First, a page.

We call these discrete emotional associations, and, to a point, you can think of them like any other association connected to a word or concept. If we want to understand the mind of the consumer, these are critically important pieces of information to have. They tell us what emotions are associated with an event or product, but they don’t, by themselves, necessarily tell us whether those emotions are a cause or consequence of perception, behavior or decision-making, and whether the named emotions are personally felt or just casually recognized as being related to the event or item in question. To understand whether a song that brings to mind the word or idea of “happiness” also makes someone feel happy (or irritated, or just bored), we also need to understand whether their gut-level emotional response to the song is positive or negative (valence), and mild or strong (magnitude). And if we want to use this knowledge of emotions to explain or predict behavior, we also need data on that behavior, and such as behavioral choice data or past purchase data, and appropriate methods and frameworks for integrating these pieces of information in valid ways.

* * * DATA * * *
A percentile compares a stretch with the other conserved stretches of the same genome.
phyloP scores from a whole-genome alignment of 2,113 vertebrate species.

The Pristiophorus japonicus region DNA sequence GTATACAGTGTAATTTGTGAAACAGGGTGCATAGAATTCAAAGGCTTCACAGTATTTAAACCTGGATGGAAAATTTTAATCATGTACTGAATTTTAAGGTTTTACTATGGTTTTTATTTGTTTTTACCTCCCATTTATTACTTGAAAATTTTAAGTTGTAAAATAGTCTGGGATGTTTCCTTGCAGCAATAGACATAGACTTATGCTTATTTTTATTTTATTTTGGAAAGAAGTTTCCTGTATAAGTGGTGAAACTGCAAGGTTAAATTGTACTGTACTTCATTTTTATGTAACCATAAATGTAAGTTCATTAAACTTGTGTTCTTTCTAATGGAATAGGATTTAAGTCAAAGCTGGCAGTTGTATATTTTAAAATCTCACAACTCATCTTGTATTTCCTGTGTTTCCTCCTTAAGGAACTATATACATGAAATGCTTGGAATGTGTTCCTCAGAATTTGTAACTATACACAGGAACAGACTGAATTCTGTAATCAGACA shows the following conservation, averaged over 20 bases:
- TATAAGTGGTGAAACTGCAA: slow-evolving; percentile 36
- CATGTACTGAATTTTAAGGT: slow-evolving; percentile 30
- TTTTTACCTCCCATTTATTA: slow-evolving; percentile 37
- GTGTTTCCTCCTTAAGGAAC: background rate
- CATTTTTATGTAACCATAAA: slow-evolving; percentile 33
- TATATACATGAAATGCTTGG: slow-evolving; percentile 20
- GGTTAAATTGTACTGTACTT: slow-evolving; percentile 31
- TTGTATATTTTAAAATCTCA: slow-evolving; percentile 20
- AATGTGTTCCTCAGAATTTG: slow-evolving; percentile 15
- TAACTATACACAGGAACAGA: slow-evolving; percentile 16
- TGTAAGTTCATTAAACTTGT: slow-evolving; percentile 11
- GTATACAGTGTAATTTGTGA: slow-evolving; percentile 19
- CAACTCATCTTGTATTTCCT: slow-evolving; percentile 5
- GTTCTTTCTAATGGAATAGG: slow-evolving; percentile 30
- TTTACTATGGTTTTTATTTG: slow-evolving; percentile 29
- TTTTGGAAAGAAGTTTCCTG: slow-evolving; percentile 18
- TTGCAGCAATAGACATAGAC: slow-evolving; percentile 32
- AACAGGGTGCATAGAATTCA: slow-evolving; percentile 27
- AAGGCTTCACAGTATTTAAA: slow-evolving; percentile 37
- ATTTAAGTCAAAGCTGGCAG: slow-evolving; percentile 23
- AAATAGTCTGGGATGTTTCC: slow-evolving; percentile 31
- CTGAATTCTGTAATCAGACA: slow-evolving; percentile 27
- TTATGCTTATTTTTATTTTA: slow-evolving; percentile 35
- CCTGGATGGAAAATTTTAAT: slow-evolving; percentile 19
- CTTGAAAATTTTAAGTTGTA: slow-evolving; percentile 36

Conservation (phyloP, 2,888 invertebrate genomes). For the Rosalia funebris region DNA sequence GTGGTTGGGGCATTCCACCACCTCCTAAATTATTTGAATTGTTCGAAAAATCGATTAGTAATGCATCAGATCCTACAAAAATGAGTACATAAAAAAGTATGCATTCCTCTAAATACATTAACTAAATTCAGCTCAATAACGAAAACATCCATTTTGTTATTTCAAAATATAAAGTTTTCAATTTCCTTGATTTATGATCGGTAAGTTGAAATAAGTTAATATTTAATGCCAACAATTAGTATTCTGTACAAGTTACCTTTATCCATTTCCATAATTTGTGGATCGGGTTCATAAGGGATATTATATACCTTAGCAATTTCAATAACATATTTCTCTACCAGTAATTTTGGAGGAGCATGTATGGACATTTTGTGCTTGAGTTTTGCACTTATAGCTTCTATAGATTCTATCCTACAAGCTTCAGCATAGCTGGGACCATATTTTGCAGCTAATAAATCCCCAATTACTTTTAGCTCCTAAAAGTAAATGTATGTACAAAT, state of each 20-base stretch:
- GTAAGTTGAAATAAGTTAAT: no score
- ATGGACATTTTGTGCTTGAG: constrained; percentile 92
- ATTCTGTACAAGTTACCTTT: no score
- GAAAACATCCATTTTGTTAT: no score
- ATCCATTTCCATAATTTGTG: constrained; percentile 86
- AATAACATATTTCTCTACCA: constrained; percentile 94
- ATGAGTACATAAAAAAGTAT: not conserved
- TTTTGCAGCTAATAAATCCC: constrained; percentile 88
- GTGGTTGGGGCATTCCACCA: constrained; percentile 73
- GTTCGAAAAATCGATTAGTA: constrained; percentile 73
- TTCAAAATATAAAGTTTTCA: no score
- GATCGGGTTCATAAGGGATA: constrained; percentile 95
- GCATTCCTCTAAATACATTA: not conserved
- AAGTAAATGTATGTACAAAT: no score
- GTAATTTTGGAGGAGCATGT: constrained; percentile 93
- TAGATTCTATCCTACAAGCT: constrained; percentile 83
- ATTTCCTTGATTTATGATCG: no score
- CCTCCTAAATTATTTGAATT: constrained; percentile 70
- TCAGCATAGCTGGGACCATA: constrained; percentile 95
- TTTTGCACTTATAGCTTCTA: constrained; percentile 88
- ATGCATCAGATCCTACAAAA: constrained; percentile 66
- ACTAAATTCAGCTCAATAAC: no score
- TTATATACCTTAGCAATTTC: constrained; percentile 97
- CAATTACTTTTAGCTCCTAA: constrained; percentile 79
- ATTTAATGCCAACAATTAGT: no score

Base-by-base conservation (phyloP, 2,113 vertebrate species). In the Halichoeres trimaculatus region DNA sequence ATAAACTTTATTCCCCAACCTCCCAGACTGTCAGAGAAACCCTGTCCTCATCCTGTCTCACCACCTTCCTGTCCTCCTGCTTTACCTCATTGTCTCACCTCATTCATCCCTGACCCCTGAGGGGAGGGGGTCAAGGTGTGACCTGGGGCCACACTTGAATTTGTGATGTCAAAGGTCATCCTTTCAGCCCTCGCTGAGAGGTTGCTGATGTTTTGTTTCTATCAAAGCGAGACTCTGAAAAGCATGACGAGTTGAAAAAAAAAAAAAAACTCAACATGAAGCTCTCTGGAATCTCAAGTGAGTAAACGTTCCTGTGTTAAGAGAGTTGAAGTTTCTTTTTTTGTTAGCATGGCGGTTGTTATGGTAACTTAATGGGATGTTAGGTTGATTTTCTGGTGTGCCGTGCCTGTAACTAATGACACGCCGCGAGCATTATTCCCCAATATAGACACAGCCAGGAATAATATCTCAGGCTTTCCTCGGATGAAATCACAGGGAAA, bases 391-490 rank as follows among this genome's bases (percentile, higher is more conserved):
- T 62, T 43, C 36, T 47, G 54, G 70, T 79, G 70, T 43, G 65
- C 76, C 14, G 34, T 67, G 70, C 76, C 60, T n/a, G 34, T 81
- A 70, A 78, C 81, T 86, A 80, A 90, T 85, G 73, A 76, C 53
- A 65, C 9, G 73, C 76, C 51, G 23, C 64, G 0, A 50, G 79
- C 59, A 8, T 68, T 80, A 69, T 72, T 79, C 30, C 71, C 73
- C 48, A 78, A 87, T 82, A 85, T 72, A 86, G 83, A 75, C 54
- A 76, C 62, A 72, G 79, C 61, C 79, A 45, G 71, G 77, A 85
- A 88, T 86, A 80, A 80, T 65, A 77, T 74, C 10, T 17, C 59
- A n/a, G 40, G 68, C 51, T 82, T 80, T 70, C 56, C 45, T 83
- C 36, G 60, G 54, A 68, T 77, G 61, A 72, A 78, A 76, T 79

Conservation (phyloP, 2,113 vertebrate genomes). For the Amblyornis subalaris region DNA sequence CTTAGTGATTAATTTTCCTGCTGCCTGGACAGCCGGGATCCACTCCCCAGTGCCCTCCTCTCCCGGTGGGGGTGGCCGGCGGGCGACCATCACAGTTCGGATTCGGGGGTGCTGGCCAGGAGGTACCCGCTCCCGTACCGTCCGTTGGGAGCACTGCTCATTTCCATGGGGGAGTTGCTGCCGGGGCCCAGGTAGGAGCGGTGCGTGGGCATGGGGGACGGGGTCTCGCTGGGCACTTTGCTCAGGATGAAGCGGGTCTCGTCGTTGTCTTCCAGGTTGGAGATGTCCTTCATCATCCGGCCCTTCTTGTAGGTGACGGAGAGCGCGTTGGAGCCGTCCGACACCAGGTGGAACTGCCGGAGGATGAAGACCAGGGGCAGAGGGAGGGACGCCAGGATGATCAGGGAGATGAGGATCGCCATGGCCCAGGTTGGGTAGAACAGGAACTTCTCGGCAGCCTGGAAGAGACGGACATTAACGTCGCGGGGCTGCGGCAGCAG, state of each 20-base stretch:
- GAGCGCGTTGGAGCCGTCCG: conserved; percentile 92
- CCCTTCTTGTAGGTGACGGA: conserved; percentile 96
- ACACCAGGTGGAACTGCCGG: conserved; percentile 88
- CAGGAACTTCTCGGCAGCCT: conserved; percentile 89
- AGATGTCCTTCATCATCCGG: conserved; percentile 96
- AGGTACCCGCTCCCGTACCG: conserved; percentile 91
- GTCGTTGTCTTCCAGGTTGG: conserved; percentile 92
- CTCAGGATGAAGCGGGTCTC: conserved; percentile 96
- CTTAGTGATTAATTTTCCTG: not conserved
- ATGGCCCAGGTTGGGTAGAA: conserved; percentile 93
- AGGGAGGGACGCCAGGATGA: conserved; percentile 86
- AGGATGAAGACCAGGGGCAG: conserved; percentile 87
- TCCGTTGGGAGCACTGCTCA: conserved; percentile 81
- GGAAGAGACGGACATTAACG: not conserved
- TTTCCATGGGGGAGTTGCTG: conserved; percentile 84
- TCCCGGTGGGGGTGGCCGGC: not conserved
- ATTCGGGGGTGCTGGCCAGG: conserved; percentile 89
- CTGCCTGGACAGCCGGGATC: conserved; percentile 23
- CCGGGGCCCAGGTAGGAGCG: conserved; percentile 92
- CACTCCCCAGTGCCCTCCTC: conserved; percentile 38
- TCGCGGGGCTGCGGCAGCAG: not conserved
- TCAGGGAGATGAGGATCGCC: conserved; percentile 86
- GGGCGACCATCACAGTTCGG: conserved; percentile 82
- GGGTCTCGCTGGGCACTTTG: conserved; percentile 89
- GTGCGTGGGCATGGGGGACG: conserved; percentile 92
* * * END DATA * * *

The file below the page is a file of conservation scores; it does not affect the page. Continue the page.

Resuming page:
3. Emotional spectra: Removing ambiguity and adding precision. Sometimes it’s most useful to know not just how positive or negative someone’s response is, or which discrete emotions they associate with some stimulus, but where their response is on a carefully chosen spectrum of emotional response. That is, how strongly they associate an event or thing with one emotional concept rather than a different emotional concept (which may be the opposite of the first concept, or just an alternative to it).For example, we can understand someone’s response to a stressful situation like public speaking by understanding whether they evaluate the situation (consciously or unconsciously) as a threat or a challenge. If we know which emotional perspective someone took when confronted with this “stressor,” we can understand and explain why they responded the way they did—not just in terms of their outward behavioral or subjective emotional response, but also their physiological response.Not only that, by understanding where on the threat-challenge ‘spectrum’ someone’s response to an event lies, we can understand how to help someone change their response in a practical and useful way: much of the research around threats and challenges focuses on how to improve performance in public speaking by re-conceptualizing anxiety as excitement. When successful, this can not only improve performance, but actually change our physiological response, allowing us to become more calm, focused, and fluid in the moment.